Army Wives s04e05 Episode Script

Guns & Roses

Previously on Army Wives If you divorce, you have to surrender your military ID card.
You'd lose your privileges at the commissary and the PX, and you'd have to get a visitor's pass whenever you come on post.
Mommy is pregnant.
Come on.
Your mom's having a baby.
Really? Why? Happy birthday, my precious girl.
Did you know that you are one year old today? I hope you had a wonderful day.
What time did you schedule Mom's massage for tomorrow? Really? Well, the way I figure it, you can't have Mother's Day without the children, - so you're part of the deal, too.
- I like the way you think.
So bike rides in the early afternoon, and then the massages and then dinner at the Ocean Reef at 1900.
We haven't been to Kiawah in forever.
- Mom's gonna love it.
- I hope so.
Mother's Day can still be a little rough on her.
I know.
But she's got the FRG brunch in the morning, and then we're off, right? Mmm-hmm.
That's right.
That is the plan.
Where is Mom, anyway? I'm not sure.
She said she had some errands to run.
Hmm.
I miss you, sweetheart.
Wow, that was great.
Yeah.
But next time, I drive.
That's fine with me.
That way, I get to wrap my arms around you.
Aw.
Jeremy.
You know I have field exercises tomorrow, so I decided to bring you an early Mother's Day gift.
You shouldn't have.
- Open it.
- Okay.
Oh, Jeremy, they're beautiful.
- Do you really like them? - I love them.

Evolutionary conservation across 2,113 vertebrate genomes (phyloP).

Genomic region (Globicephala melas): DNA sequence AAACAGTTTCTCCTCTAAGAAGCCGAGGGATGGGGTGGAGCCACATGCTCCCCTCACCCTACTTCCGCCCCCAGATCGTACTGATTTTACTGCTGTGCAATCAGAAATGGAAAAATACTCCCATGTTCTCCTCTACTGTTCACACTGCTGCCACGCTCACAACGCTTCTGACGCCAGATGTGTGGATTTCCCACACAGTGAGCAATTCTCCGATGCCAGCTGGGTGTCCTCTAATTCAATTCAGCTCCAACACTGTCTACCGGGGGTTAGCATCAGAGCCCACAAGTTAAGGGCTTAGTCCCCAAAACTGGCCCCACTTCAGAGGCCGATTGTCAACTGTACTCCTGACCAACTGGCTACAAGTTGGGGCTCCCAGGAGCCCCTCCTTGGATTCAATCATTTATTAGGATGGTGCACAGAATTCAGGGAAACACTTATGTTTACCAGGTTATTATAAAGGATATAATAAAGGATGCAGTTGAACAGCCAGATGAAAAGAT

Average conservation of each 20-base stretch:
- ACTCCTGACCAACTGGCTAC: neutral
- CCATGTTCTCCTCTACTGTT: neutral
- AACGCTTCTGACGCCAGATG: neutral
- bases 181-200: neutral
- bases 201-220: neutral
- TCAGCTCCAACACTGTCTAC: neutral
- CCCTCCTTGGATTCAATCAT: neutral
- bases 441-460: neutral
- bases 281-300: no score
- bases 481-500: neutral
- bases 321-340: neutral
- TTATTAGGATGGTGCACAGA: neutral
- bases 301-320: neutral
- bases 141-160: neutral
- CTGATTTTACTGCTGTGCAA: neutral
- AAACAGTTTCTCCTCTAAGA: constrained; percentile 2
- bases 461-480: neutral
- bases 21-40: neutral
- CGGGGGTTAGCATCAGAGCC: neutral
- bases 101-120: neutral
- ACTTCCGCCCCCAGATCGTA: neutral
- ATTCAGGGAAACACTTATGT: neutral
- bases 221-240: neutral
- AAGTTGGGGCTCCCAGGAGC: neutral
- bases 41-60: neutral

I'm gonna wear them next time I go riding with your dad.
All right.
Hey, well, about that I got you something to go with the gloves.
Frank! I thought I'd do something a little different than flowers this year.
- Happy Mother's Day.
- Did you know about this? We came up with it together, although Dad did spend a little bit more money than I did.
- Thank you! - Sure.
Honey, thank you.
- Happy Mother's Day.
- Thanks.
Wow.
You know, I'll take it for a test-drive right now.
Hey, it's your bike.
Whoo-hoo! Oh! Man! Give me that.
Let's say we go for a long ride tomorrow afternoon, all right? Got it all mapped out, including a candlelight dinner.
Sounds great, but I got someplace to go right now.
Nice.
Is that it? What do you mean, "Is that it?" It's kind of small.
Buddy, that's real gold.
It doesn't have to be big to be good.
Remember that.
You really think she'll like it? Like it? Guys, she's gonna love it.
- It's a surprise, right? - Exactly.
- So no blabbing.
- I won't.
Okay.
So let's go over tomorrow's battle plan.
Ten-hut! First, you let your mom sleep in till 0800, correct? - Yes, sir! - Yes, sir! Then? Breakfast in bed with cards and flowers.
Affirmative.
Then what? FRG brunch.
Perfect.
Now I'm gonna be going away on Army business, but I'll be back in time for dinner with you guys, Katie, Lucas and Mrs.
Moran.
Okay? And then our special present? Roger that.
Wait, Mom.
What are y'all up to? - Nothing.
- Nothing.
Nothing, huh? Nope.
No surprises.
Well, since you're doing nothing, why don't you go clean the living room? It looks like a tornado went through there.
- Go.
- All right.
Let's go.
And Lucky needs his walk.
What? I don't know anything.
Did you get your errands done? Uh-huh.
Then I went to see Amanda.
I just felt like I needed a visit, just the two of us.
It was nice.
- Yeah? - Yeah.
You all right? Mmm-hmm.
Listen, did you remember to keep your schedule clear after brunch tomorrow? Yes.